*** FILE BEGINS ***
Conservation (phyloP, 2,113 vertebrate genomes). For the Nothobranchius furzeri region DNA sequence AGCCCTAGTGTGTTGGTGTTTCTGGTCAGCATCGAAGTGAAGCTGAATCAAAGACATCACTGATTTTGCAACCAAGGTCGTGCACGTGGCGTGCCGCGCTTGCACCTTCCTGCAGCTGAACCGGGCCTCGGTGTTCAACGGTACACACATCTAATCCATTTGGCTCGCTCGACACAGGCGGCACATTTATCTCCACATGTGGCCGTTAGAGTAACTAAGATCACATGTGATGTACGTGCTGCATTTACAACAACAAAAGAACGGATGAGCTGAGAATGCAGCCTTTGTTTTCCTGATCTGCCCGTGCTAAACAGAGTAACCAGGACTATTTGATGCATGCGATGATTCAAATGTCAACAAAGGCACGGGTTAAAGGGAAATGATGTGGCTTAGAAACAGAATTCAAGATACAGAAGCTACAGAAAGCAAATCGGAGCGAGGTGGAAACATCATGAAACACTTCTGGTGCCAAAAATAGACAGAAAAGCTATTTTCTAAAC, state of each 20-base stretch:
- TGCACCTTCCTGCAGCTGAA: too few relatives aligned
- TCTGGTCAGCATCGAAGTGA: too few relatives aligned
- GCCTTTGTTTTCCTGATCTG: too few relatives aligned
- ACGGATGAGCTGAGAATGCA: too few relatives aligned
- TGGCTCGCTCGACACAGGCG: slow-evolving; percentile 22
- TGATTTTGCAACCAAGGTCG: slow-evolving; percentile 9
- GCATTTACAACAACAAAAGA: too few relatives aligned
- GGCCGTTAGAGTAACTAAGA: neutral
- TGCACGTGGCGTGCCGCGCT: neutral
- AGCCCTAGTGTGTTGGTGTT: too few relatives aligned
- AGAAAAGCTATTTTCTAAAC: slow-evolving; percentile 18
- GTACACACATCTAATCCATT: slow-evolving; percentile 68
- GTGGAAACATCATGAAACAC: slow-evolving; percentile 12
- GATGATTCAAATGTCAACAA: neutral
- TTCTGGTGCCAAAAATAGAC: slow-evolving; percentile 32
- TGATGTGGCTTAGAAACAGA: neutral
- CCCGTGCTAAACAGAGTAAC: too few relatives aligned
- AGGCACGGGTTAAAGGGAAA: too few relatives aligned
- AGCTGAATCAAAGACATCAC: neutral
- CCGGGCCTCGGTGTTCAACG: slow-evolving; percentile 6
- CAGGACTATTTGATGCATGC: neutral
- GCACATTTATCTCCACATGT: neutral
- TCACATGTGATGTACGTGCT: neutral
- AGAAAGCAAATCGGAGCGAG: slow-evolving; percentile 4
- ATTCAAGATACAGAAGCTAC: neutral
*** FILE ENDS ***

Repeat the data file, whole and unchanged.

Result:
Conservation (phyloP, 2,113 vertebrate genomes). For the Nothobranchius furzeri region DNA sequence AGCCCTAGTGTGTTGGTGTTTCTGGTCAGCATCGAAGTGAAGCTGAATCAAAGACATCACTGATTTTGCAACCAAGGTCGTGCACGTGGCGTGCCGCGCTTGCACCTTCCTGCAGCTGAACCGGGCCTCGGTGTTCAACGGTACACACATCTAATCCATTTGGCTCGCTCGACACAGGCGGCACATTTATCTCCACATGTGGCCGTTAGAGTAACTAAGATCACATGTGATGTACGTGCTGCATTTACAACAACAAAAGAACGGATGAGCTGAGAATGCAGCCTTTGTTTTCCTGATCTGCCCGTGCTAAACAGAGTAACCAGGACTATTTGATGCATGCGATGATTCAAATGTCAACAAAGGCACGGGTTAAAGGGAAATGATGTGGCTTAGAAACAGAATTCAAGATACAGAAGCTACAGAAAGCAAATCGGAGCGAGGTGGAAACATCATGAAACACTTCTGGTGCCAAAAATAGACAGAAAAGCTATTTTCTAAAC, state of each 20-base stretch:
- TGCACCTTCCTGCAGCTGAA: too few relatives aligned
- TCTGGTCAGCATCGAAGTGA: too few relatives aligned
- GCCTTTGTTTTCCTGATCTG: too few relatives aligned
- ACGGATGAGCTGAGAATGCA: too few relatives aligned
- TGGCTCGCTCGACACAGGCG: slow-evolving; percentile 22
- TGATTTTGCAACCAAGGTCG: slow-evolving; percentile 9
- GCATTTACAACAACAAAAGA: too few relatives aligned
- GGCCGTTAGAGTAACTAAGA: neutral
- TGCACGTGGCGTGCCGCGCT: neutral
- AGCCCTAGTGTGTTGGTGTT: too few relatives aligned
- AGAAAAGCTATTTTCTAAAC: slow-evolving; percentile 18
- GTACACACATCTAATCCATT: slow-evolving; percentile 68
- GTGGAAACATCATGAAACAC: slow-evolving; percentile 12
- GATGATTCAAATGTCAACAA: neutral
- TTCTGGTGCCAAAAATAGAC: slow-evolving; percentile 32
- TGATGTGGCTTAGAAACAGA: neutral
- CCCGTGCTAAACAGAGTAAC: too few relatives aligned
- AGGCACGGGTTAAAGGGAAA: too few relatives aligned
- AGCTGAATCAAAGACATCAC: neutral
- CCGGGCCTCGGTGTTCAACG: slow-evolving; percentile 6
- CAGGACTATTTGATGCATGC: neutral
- GCACATTTATCTCCACATGT: neutral
- TCACATGTGATGTACGTGCT: neutral
- AGAAAGCAAATCGGAGCGAG: slow-evolving; percentile 4
- ATTCAAGATACAGAAGCTAC: neutral